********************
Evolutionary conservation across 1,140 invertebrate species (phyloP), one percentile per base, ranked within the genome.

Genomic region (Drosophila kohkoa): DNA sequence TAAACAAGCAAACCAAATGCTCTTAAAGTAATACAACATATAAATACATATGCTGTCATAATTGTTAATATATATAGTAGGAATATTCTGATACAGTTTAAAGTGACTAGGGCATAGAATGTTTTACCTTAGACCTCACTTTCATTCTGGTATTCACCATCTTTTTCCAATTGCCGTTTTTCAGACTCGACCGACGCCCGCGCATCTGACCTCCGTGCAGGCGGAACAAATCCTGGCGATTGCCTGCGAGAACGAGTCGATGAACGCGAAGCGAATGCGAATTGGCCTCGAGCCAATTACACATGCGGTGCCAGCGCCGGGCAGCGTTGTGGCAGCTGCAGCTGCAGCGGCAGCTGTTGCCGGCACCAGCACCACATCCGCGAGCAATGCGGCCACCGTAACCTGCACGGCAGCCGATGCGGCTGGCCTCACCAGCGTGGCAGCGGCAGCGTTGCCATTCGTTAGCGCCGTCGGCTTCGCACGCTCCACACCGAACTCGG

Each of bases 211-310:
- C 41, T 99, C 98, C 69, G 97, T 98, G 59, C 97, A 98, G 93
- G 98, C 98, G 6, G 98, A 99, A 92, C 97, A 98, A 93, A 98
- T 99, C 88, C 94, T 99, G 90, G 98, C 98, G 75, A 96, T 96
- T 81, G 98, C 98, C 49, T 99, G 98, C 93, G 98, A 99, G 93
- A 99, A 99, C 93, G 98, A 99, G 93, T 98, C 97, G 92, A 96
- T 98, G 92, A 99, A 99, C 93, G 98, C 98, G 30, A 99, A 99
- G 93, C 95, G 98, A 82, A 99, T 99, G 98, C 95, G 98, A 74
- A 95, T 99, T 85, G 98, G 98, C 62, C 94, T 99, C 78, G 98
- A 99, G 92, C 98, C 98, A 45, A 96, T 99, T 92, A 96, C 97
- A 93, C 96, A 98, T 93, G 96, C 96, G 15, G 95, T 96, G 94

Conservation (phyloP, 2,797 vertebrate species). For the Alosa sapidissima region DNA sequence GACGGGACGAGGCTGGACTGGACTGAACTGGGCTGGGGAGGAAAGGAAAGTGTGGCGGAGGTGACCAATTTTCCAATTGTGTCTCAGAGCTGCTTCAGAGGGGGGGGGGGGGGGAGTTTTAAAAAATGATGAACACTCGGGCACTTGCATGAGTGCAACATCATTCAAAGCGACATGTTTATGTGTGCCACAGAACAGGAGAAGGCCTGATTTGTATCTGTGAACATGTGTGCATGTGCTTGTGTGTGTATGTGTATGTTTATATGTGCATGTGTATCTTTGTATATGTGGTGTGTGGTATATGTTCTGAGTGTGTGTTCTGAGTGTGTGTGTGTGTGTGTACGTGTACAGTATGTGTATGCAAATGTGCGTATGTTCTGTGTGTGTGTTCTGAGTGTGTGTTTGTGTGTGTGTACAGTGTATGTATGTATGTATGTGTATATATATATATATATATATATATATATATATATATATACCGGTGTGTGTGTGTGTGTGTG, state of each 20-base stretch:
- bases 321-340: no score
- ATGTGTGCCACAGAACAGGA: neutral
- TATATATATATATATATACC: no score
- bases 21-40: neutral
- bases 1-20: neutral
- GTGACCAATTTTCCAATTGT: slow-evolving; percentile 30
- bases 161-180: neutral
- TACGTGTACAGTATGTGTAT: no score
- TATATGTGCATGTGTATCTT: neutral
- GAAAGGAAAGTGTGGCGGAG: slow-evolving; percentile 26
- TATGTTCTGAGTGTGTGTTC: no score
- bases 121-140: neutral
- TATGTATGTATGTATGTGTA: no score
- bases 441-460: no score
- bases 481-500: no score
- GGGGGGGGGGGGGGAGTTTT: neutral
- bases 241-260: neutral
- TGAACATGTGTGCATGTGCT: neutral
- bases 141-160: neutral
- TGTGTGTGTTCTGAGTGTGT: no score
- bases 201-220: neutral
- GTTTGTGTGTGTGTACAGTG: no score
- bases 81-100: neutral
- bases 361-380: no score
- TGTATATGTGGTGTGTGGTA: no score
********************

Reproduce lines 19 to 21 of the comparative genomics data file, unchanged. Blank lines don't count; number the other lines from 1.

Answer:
- bases 1-20: neutral
- GTGACCAATTTTCCAATTGT: slow-evolving; percentile 30
- bases 161-180: neutral